I assume that you've added the Python script to the model by first adding the Python script to the toolbox, setting the script input through the Parameters tab. In the Parameters tab you can add new parameters for the script output. To do this simply change: the Direction in the Parameter Properties to Output; the Data Type depending on what the Python ...


7

Under your Fields to Choose option, change it to Field instead of Field Mappings. That will give you a list of the feature layer fields.


7

You're not really supposed to do this, but you could open a cursor in your validator's updateParameters method. if self.params[0].value and arcpy.Exists(self.params[0].value): value_set = set(row.getValue('COL_NAME') for row in arcpy.SearchCursor(str(self.params[0].value)))) self.params[1].filter.list = sorted(value_set) This ...


7

Try setting the tool validator class code to this: import arcpy class ToolValidator(object): """Class for validating a tool's parameter values and controlling the behavior of the tool's dialog.""" def __init__(self): """Setup arcpy and the list of tool parameters.""" self.params = arcpy.GetParameterInfo() def initializeParameters(self): ...


7

Python Toolbox: If your script is in a Python Toolbox, you can use a Value Table (GPValueTable). def getParameterInfo(self): param0 = arcpy.Parameter( displayName='Elevation and Temperature', name='in_features', datatype='GPValueTable', parameterType='Required', direction='Input') param0.columns = [['Long', ...


7

Try adding a print useDefault immediately after you set it to see what is returned. I have a suspicion (without testing) that it may be returning 'True'(or 'False') rather than 'true' (or 'false'). Also, arcpy.GetParameterAsText() always returns a string so you need to test for the String of 'True'(or 'False'). If you use arcpy.GetParameter() then you ...


7

Your issue is arising due to the use of a comma as the decimal mark. It may help to understand that in your script you are not converting a double into a float, you are converting a string into a float. The string, when a comma is used as the decimal mark, is invalid. I would make use of the Replace method here to ensure that a decimal point is used in the ...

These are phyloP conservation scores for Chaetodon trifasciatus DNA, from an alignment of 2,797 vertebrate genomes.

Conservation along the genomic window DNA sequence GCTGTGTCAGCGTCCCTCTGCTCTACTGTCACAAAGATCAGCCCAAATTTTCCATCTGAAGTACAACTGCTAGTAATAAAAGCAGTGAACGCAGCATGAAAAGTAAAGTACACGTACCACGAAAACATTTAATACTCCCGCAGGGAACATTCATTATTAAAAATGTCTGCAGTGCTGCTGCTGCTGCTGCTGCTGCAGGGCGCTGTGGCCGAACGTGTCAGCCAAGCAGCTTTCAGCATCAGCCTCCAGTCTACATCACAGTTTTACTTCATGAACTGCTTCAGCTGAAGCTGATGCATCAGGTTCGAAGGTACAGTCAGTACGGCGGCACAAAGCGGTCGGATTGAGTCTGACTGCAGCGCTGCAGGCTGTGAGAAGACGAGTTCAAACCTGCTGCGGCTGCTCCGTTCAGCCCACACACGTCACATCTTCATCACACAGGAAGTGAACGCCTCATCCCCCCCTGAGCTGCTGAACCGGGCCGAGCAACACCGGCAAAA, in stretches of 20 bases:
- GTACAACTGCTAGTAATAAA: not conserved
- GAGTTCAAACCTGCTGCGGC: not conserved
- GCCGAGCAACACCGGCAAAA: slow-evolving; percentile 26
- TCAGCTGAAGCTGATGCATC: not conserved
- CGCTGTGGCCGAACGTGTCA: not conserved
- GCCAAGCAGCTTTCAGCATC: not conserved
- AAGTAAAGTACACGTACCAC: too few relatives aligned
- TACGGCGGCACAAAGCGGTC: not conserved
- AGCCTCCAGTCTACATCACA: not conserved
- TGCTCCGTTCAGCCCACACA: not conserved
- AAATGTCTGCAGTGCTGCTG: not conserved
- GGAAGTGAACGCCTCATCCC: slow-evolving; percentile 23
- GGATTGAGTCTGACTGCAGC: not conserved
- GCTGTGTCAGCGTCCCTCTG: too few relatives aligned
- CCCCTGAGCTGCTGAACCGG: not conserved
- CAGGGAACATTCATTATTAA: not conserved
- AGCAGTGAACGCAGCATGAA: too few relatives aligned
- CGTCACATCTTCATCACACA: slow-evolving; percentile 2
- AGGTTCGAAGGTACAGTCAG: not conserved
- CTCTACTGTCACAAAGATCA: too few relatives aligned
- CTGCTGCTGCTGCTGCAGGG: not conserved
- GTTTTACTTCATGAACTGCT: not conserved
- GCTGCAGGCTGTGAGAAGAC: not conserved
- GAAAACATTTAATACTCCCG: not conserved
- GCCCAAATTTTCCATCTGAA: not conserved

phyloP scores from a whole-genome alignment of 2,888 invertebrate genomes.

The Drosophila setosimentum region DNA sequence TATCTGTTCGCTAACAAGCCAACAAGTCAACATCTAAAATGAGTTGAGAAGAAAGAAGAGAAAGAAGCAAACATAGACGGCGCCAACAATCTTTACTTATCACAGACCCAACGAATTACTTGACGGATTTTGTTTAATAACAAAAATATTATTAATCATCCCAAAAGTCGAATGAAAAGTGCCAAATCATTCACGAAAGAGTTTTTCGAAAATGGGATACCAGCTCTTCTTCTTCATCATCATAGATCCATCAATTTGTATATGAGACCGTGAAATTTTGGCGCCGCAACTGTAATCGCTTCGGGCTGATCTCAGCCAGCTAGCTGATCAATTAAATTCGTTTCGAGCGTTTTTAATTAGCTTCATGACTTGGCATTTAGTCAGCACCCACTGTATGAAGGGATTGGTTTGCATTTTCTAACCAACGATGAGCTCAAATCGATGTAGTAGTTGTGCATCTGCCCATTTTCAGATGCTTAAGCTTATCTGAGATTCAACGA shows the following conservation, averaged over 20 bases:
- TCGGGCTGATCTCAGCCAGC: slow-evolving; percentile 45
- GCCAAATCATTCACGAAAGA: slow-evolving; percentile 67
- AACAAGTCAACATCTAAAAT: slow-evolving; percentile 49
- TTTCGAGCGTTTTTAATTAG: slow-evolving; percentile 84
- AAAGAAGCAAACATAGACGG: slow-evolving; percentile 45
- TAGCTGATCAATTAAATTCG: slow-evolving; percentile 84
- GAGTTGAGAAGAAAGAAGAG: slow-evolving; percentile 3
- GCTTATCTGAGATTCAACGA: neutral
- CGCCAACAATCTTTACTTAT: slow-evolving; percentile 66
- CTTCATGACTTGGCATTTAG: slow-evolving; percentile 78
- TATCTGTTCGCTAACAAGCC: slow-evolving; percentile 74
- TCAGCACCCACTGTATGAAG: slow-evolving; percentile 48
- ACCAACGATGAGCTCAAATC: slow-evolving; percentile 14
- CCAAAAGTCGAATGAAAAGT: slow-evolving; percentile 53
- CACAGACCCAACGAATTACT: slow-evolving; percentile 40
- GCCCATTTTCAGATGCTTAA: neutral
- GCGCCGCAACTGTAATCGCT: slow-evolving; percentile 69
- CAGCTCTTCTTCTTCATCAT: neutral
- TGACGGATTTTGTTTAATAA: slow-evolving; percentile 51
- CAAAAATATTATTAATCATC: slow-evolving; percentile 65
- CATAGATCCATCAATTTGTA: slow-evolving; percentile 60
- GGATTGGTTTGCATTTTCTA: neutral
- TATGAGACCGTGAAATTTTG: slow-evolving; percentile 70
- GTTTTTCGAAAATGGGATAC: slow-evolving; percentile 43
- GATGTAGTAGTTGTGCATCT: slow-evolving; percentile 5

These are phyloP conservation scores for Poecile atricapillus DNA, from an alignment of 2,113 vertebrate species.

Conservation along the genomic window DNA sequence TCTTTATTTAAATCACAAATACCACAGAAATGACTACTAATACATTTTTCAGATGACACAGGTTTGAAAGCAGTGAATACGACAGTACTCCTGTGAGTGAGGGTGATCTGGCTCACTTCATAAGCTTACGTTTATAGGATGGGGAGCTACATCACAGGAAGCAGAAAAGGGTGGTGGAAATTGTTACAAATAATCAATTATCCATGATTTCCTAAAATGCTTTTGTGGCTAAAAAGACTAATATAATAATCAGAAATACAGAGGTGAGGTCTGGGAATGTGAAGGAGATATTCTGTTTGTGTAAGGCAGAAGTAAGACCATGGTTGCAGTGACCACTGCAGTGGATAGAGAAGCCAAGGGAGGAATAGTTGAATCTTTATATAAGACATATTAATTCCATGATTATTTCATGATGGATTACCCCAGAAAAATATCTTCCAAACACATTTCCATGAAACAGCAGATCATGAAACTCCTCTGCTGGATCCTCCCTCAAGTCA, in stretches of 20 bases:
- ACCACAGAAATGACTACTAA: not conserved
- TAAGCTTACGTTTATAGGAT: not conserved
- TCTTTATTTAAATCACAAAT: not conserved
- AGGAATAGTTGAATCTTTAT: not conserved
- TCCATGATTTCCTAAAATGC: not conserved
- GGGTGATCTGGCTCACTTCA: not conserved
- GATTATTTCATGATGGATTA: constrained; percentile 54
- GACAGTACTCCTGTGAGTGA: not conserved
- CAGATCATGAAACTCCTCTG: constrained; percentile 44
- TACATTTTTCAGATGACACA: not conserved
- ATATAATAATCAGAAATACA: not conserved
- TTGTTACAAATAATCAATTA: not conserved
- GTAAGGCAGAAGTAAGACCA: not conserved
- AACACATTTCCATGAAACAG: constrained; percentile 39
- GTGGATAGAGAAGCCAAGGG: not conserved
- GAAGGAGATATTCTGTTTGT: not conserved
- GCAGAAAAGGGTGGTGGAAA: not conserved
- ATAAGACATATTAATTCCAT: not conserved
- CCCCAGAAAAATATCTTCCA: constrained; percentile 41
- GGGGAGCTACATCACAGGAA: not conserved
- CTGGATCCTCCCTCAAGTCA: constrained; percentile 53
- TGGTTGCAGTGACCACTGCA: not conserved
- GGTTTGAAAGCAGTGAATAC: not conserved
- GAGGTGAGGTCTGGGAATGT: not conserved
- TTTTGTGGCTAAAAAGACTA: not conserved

6

Rather than suggest modifications to your script, I am going to recommend that you consider adopting Esri's PythonTemplate which includes this functionality and more. The blog posting has since been removed but I'll leave the link in case it is ever put back. The code for Esri's template.py appears below. #-------------------------------- # Name: ...


6

When you call a script tool it behaves just like any other geoprocessing tool you call from Python. No messages are automatically added to the console (unless there is an unhandled exception). What you want to do is use arcpy.GetMessages() and arcpy.AddMessage, AddWarning, AddError, etc. after calling the script tool as described in the help.


6

I'm not entirely sure if I understand your question, it leaves itself open to a few interpretations. The Python itself is slow: You don't need to do any conversion. Just use the standard profiling tools the Python Standard Library offers to get some insight as to what's running slow. The bookkeeping of the Geoprocessing tool is slow: If the set up and tear ...


6

You can do this using 2 os.path functions (splitext and basename): import os os.path.splitext(os.path.basename(r'C:\user\shapefiles\polygon.shp'))[0] # returns 'polygon'


6

As the name GetParameterAsText() indicates, or the documentation states, the value will be converted to text, or like we call it: a string. Gets the specified parameter as a **text** string by its index position from the list of parameters. So, if the user enteres coordinates, such as 35.5432 then the tool would get understand those as '35.5432', a string....


6

Extending @PolyGeo's answer, running this snippet from the command line and from a toolbox with a single parameter set as "boolean, optional" will give slightly different returns. import arcpy useDefault = arcpy.GetParameterAsText(0) # report to Arcgis message queue arcpy.AddMessage(useDefault) arcpy.AddMessage(type(useDefault)) # report to shell console ...


6

Looks like it is converting value NULL to float variable. Add an extra if condition to evaluate the variable before performing the conversion: e.g. if myValue[1] <> None: # ignoring null, continue on or if myValue[1]: # ignoring null, continue on


6

Tkinter is not compatible with any version of Arcmap desktop. As a script you are running pure python, and not using the ArcMap desktop application at all, which is why you are seeing different behavior. Esri has determined that tkinter and Arcmap desktop conflict in their messaging designs and they will not resolve the conflict, so tkinter is not supported ...